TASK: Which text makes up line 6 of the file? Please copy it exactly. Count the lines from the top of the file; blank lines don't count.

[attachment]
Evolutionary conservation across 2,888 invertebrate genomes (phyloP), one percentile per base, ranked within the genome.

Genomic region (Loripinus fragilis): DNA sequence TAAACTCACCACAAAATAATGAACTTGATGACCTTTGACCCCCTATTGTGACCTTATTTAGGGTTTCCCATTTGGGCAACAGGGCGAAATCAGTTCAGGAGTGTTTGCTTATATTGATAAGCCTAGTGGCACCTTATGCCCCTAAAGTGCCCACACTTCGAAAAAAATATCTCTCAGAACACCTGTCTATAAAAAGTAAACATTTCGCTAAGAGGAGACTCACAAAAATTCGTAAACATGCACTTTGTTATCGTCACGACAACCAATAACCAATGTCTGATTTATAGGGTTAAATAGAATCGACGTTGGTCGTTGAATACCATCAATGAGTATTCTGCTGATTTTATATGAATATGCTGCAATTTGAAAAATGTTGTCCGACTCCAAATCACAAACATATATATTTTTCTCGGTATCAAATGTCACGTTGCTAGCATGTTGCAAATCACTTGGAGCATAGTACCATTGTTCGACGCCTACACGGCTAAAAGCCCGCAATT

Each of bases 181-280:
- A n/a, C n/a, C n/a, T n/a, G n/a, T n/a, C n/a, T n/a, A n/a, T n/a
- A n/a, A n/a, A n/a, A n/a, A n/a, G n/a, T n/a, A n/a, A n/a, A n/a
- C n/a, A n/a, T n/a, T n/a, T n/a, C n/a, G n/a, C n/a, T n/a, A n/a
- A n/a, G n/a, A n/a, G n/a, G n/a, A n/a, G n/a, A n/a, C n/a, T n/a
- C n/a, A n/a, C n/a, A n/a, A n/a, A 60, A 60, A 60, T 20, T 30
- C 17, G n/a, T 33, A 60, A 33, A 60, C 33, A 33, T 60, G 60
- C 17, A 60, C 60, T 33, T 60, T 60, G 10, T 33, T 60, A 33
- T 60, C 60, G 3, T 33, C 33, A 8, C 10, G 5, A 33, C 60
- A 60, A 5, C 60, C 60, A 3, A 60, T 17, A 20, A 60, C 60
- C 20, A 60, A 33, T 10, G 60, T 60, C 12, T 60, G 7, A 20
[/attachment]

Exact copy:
- C n/a, A n/a, T n/a, T n/a, T n/a, C n/a, G n/a, C n/a, T n/a, A n/a